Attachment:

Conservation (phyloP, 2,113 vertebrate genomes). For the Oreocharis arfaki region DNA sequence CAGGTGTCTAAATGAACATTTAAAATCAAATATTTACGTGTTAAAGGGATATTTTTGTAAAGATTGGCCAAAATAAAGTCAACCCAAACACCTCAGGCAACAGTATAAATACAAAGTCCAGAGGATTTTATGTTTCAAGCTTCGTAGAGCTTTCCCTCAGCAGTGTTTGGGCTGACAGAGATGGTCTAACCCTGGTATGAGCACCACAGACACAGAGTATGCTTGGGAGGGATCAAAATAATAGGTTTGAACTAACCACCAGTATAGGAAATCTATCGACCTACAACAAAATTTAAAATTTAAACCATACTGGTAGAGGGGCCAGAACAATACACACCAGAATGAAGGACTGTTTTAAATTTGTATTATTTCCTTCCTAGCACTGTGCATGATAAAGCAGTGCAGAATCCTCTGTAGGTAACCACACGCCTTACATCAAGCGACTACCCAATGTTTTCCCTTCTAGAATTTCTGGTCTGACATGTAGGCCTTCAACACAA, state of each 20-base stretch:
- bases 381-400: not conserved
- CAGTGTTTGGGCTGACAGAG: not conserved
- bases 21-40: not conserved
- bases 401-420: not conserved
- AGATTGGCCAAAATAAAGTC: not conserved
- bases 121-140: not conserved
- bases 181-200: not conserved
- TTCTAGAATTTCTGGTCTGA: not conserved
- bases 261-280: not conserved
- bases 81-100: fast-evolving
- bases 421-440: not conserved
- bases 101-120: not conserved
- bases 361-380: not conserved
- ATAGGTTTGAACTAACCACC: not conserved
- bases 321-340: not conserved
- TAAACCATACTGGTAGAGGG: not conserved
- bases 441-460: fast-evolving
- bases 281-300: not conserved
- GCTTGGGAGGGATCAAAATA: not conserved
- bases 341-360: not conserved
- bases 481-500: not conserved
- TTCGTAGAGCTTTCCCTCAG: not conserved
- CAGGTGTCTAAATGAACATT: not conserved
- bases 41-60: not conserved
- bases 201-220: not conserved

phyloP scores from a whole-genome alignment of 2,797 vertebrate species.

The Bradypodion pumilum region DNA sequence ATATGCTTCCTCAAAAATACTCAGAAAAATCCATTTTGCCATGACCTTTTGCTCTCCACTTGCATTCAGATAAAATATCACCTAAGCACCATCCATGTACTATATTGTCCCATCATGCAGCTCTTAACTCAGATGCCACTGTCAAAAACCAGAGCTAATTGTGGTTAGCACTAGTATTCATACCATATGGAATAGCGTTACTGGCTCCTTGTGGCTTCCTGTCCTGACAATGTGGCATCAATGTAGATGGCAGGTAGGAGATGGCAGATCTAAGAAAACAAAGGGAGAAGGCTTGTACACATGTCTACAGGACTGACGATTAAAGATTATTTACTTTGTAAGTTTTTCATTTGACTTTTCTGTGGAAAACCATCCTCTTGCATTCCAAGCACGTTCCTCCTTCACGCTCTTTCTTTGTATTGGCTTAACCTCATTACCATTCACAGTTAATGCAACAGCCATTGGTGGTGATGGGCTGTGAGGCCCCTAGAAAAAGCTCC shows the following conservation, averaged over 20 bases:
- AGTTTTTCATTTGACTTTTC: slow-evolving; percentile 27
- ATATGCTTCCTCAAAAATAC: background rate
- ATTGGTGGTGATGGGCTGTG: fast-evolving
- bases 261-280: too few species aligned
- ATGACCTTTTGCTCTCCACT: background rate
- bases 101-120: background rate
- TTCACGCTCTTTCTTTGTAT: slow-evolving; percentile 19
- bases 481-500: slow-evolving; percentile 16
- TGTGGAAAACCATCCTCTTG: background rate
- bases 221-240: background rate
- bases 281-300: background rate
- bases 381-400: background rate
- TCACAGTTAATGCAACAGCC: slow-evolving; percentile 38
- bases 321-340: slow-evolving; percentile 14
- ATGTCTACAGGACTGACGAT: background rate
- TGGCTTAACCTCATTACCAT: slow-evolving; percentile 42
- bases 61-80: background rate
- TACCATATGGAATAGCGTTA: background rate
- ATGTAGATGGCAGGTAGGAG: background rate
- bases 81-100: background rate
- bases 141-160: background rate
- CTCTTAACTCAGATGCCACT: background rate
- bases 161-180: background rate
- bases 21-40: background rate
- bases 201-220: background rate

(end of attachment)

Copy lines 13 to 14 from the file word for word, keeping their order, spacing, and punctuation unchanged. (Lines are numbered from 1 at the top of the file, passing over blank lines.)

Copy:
- bases 101-120: not conserved
- bases 361-380: not conserved